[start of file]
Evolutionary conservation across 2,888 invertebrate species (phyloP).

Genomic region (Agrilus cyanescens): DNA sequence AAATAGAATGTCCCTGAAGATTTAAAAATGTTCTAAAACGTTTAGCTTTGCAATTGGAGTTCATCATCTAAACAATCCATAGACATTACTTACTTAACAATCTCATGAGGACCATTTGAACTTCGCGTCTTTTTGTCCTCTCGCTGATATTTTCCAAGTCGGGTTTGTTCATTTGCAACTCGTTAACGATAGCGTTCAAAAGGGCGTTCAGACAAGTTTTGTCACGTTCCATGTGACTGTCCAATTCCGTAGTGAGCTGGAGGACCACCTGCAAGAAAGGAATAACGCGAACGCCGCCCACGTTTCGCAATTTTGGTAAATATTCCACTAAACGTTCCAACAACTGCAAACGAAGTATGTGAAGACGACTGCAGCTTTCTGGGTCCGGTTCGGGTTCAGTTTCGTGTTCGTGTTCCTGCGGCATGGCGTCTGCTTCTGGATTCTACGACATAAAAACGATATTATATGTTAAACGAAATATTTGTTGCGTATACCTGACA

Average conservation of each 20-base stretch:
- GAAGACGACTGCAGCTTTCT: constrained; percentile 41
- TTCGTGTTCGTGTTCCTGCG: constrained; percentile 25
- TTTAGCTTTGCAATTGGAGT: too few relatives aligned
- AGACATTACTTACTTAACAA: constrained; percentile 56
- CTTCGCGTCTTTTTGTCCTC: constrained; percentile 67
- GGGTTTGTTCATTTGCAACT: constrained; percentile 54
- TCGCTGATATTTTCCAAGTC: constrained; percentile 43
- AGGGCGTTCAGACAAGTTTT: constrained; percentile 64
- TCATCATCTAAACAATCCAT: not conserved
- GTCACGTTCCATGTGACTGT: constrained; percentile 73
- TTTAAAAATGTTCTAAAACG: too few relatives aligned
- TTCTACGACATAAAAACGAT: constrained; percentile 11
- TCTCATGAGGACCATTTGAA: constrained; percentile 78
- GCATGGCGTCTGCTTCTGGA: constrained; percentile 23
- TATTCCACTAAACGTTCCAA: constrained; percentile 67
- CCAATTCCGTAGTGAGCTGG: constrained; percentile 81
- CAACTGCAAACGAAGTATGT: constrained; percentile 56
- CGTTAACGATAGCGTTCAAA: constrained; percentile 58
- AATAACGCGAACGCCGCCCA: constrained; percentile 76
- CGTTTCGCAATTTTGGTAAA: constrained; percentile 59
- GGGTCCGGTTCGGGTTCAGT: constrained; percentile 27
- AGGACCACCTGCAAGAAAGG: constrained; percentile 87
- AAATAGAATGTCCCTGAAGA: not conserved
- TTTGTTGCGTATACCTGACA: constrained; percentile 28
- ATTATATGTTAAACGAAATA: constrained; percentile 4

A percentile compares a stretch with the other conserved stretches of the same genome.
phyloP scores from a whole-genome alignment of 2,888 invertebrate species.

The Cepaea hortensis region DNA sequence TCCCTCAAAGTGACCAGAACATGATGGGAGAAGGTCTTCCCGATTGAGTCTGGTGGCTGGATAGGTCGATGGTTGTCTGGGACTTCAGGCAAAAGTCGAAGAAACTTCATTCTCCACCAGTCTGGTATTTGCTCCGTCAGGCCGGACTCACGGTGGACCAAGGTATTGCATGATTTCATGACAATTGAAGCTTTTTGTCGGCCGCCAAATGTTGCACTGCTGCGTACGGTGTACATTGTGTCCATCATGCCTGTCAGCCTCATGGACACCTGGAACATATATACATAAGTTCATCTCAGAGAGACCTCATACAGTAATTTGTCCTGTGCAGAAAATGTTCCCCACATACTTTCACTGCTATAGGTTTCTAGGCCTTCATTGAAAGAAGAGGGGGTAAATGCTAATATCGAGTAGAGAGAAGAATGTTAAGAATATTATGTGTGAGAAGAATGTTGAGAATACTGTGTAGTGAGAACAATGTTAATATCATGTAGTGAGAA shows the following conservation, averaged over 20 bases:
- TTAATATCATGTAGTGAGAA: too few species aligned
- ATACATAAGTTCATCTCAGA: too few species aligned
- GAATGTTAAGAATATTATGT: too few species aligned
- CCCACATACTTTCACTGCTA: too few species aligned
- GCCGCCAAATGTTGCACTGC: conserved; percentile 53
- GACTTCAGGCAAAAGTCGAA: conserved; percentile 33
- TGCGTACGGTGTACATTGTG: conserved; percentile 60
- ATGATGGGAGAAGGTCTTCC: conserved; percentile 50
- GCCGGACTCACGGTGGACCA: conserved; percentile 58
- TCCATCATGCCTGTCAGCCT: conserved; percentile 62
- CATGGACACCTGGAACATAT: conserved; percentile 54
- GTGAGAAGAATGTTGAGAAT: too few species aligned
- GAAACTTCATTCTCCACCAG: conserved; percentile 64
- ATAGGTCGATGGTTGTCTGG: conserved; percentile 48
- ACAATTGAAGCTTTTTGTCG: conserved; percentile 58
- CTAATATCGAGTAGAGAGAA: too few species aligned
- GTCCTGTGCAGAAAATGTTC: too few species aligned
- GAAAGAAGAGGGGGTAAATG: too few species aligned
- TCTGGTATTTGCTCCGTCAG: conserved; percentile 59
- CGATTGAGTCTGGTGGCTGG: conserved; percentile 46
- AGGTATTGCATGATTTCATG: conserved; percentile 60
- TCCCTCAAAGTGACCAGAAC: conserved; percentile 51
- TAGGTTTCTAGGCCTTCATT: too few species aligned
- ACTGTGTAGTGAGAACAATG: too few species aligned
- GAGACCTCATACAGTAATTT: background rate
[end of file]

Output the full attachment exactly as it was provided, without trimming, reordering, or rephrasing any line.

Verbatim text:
Evolutionary conservation across 2,888 invertebrate species (phyloP).

Genomic region (Agrilus cyanescens): DNA sequence AAATAGAATGTCCCTGAAGATTTAAAAATGTTCTAAAACGTTTAGCTTTGCAATTGGAGTTCATCATCTAAACAATCCATAGACATTACTTACTTAACAATCTCATGAGGACCATTTGAACTTCGCGTCTTTTTGTCCTCTCGCTGATATTTTCCAAGTCGGGTTTGTTCATTTGCAACTCGTTAACGATAGCGTTCAAAAGGGCGTTCAGACAAGTTTTGTCACGTTCCATGTGACTGTCCAATTCCGTAGTGAGCTGGAGGACCACCTGCAAGAAAGGAATAACGCGAACGCCGCCCACGTTTCGCAATTTTGGTAAATATTCCACTAAACGTTCCAACAACTGCAAACGAAGTATGTGAAGACGACTGCAGCTTTCTGGGTCCGGTTCGGGTTCAGTTTCGTGTTCGTGTTCCTGCGGCATGGCGTCTGCTTCTGGATTCTACGACATAAAAACGATATTATATGTTAAACGAAATATTTGTTGCGTATACCTGACA

Average conservation of each 20-base stretch:
- GAAGACGACTGCAGCTTTCT: constrained; percentile 41
- TTCGTGTTCGTGTTCCTGCG: constrained; percentile 25
- TTTAGCTTTGCAATTGGAGT: too few relatives aligned
- AGACATTACTTACTTAACAA: constrained; percentile 56
- CTTCGCGTCTTTTTGTCCTC: constrained; percentile 67
- GGGTTTGTTCATTTGCAACT: constrained; percentile 54
- TCGCTGATATTTTCCAAGTC: constrained; percentile 43
- AGGGCGTTCAGACAAGTTTT: constrained; percentile 64
- TCATCATCTAAACAATCCAT: not conserved
- GTCACGTTCCATGTGACTGT: constrained; percentile 73
- TTTAAAAATGTTCTAAAACG: too few relatives aligned
- TTCTACGACATAAAAACGAT: constrained; percentile 11
- TCTCATGAGGACCATTTGAA: constrained; percentile 78
- GCATGGCGTCTGCTTCTGGA: constrained; percentile 23
- TATTCCACTAAACGTTCCAA: constrained; percentile 67
- CCAATTCCGTAGTGAGCTGG: constrained; percentile 81
- CAACTGCAAACGAAGTATGT: constrained; percentile 56
- CGTTAACGATAGCGTTCAAA: constrained; percentile 58
- AATAACGCGAACGCCGCCCA: constrained; percentile 76
- CGTTTCGCAATTTTGGTAAA: constrained; percentile 59
- GGGTCCGGTTCGGGTTCAGT: constrained; percentile 27
- AGGACCACCTGCAAGAAAGG: constrained; percentile 87
- AAATAGAATGTCCCTGAAGA: not conserved
- TTTGTTGCGTATACCTGACA: constrained; percentile 28
- ATTATATGTTAAACGAAATA: constrained; percentile 4

A percentile compares a stretch with the other conserved stretches of the same genome.
phyloP scores from a whole-genome alignment of 2,888 invertebrate species.

The Cepaea hortensis region DNA sequence TCCCTCAAAGTGACCAGAACATGATGGGAGAAGGTCTTCCCGATTGAGTCTGGTGGCTGGATAGGTCGATGGTTGTCTGGGACTTCAGGCAAAAGTCGAAGAAACTTCATTCTCCACCAGTCTGGTATTTGCTCCGTCAGGCCGGACTCACGGTGGACCAAGGTATTGCATGATTTCATGACAATTGAAGCTTTTTGTCGGCCGCCAAATGTTGCACTGCTGCGTACGGTGTACATTGTGTCCATCATGCCTGTCAGCCTCATGGACACCTGGAACATATATACATAAGTTCATCTCAGAGAGACCTCATACAGTAATTTGTCCTGTGCAGAAAATGTTCCCCACATACTTTCACTGCTATAGGTTTCTAGGCCTTCATTGAAAGAAGAGGGGGTAAATGCTAATATCGAGTAGAGAGAAGAATGTTAAGAATATTATGTGTGAGAAGAATGTTGAGAATACTGTGTAGTGAGAACAATGTTAATATCATGTAGTGAGAA shows the following conservation, averaged over 20 bases:
- TTAATATCATGTAGTGAGAA: too few species aligned
- ATACATAAGTTCATCTCAGA: too few species aligned
- GAATGTTAAGAATATTATGT: too few species aligned
- CCCACATACTTTCACTGCTA: too few species aligned
- GCCGCCAAATGTTGCACTGC: conserved; percentile 53
- GACTTCAGGCAAAAGTCGAA: conserved; percentile 33
- TGCGTACGGTGTACATTGTG: conserved; percentile 60
- ATGATGGGAGAAGGTCTTCC: conserved; percentile 50
- GCCGGACTCACGGTGGACCA: conserved; percentile 58
- TCCATCATGCCTGTCAGCCT: conserved; percentile 62
- CATGGACACCTGGAACATAT: conserved; percentile 54
- GTGAGAAGAATGTTGAGAAT: too few species aligned
- GAAACTTCATTCTCCACCAG: conserved; percentile 64
- ATAGGTCGATGGTTGTCTGG: conserved; percentile 48
- ACAATTGAAGCTTTTTGTCG: conserved; percentile 58
- CTAATATCGAGTAGAGAGAA: too few species aligned
- GTCCTGTGCAGAAAATGTTC: too few species aligned
- GAAAGAAGAGGGGGTAAATG: too few species aligned
- TCTGGTATTTGCTCCGTCAG: conserved; percentile 59
- CGATTGAGTCTGGTGGCTGG: conserved; percentile 46
- AGGTATTGCATGATTTCATG: conserved; percentile 60
- TCCCTCAAAGTGACCAGAAC: conserved; percentile 51
- TAGGTTTCTAGGCCTTCATT: too few species aligned
- ACTGTGTAGTGAGAACAATG: too few species aligned
- GAGACCTCATACAGTAATTT: background rate